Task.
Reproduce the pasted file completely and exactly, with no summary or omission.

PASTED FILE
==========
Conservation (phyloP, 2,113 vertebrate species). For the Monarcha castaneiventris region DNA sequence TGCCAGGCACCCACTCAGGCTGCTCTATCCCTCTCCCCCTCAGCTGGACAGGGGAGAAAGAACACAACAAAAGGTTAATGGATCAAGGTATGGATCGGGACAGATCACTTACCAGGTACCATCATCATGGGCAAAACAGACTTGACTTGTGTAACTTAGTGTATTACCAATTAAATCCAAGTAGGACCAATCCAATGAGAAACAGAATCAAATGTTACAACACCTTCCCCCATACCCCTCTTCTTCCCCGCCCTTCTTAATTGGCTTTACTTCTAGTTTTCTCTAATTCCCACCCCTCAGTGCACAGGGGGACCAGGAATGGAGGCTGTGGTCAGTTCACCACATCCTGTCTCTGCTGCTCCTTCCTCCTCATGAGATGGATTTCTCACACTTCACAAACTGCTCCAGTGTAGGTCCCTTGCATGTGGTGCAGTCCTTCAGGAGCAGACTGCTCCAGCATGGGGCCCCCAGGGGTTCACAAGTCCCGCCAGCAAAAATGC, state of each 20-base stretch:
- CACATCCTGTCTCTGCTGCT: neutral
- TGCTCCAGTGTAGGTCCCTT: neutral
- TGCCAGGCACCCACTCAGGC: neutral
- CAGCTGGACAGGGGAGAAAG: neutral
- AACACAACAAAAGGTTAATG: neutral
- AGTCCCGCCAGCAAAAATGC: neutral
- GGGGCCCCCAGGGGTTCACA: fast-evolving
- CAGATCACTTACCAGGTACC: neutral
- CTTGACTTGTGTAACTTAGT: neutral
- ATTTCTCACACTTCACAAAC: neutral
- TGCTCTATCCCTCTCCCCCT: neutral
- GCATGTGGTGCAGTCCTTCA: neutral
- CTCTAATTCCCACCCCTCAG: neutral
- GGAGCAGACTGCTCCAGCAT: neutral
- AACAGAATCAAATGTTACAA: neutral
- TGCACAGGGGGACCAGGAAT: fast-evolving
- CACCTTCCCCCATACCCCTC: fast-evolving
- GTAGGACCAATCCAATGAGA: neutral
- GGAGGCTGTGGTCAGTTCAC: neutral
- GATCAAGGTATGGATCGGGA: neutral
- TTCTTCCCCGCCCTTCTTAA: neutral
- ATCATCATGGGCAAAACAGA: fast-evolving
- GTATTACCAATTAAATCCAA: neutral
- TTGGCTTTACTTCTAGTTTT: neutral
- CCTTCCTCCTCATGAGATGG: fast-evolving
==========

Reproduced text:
Conservation (phyloP, 2,113 vertebrate species). For the Monarcha castaneiventris region DNA sequence TGCCAGGCACCCACTCAGGCTGCTCTATCCCTCTCCCCCTCAGCTGGACAGGGGAGAAAGAACACAACAAAAGGTTAATGGATCAAGGTATGGATCGGGACAGATCACTTACCAGGTACCATCATCATGGGCAAAACAGACTTGACTTGTGTAACTTAGTGTATTACCAATTAAATCCAAGTAGGACCAATCCAATGAGAAACAGAATCAAATGTTACAACACCTTCCCCCATACCCCTCTTCTTCCCCGCCCTTCTTAATTGGCTTTACTTCTAGTTTTCTCTAATTCCCACCCCTCAGTGCACAGGGGGACCAGGAATGGAGGCTGTGGTCAGTTCACCACATCCTGTCTCTGCTGCTCCTTCCTCCTCATGAGATGGATTTCTCACACTTCACAAACTGCTCCAGTGTAGGTCCCTTGCATGTGGTGCAGTCCTTCAGGAGCAGACTGCTCCAGCATGGGGCCCCCAGGGGTTCACAAGTCCCGCCAGCAAAAATGC, state of each 20-base stretch:
- CACATCCTGTCTCTGCTGCT: neutral
- TGCTCCAGTGTAGGTCCCTT: neutral
- TGCCAGGCACCCACTCAGGC: neutral
- CAGCTGGACAGGGGAGAAAG: neutral
- AACACAACAAAAGGTTAATG: neutral
- AGTCCCGCCAGCAAAAATGC: neutral
- GGGGCCCCCAGGGGTTCACA: fast-evolving
- CAGATCACTTACCAGGTACC: neutral
- CTTGACTTGTGTAACTTAGT: neutral
- ATTTCTCACACTTCACAAAC: neutral
- TGCTCTATCCCTCTCCCCCT: neutral
- GCATGTGGTGCAGTCCTTCA: neutral
- CTCTAATTCCCACCCCTCAG: neutral
- GGAGCAGACTGCTCCAGCAT: neutral
- AACAGAATCAAATGTTACAA: neutral
- TGCACAGGGGGACCAGGAAT: fast-evolving
- CACCTTCCCCCATACCCCTC: fast-evolving
- GTAGGACCAATCCAATGAGA: neutral
- GGAGGCTGTGGTCAGTTCAC: neutral
- GATCAAGGTATGGATCGGGA: neutral
- TTCTTCCCCGCCCTTCTTAA: neutral
- ATCATCATGGGCAAAACAGA: fast-evolving
- GTATTACCAATTAAATCCAA: neutral
- TTGGCTTTACTTCTAGTTTT: neutral
- CCTTCCTCCTCATGAGATGG: fast-evolving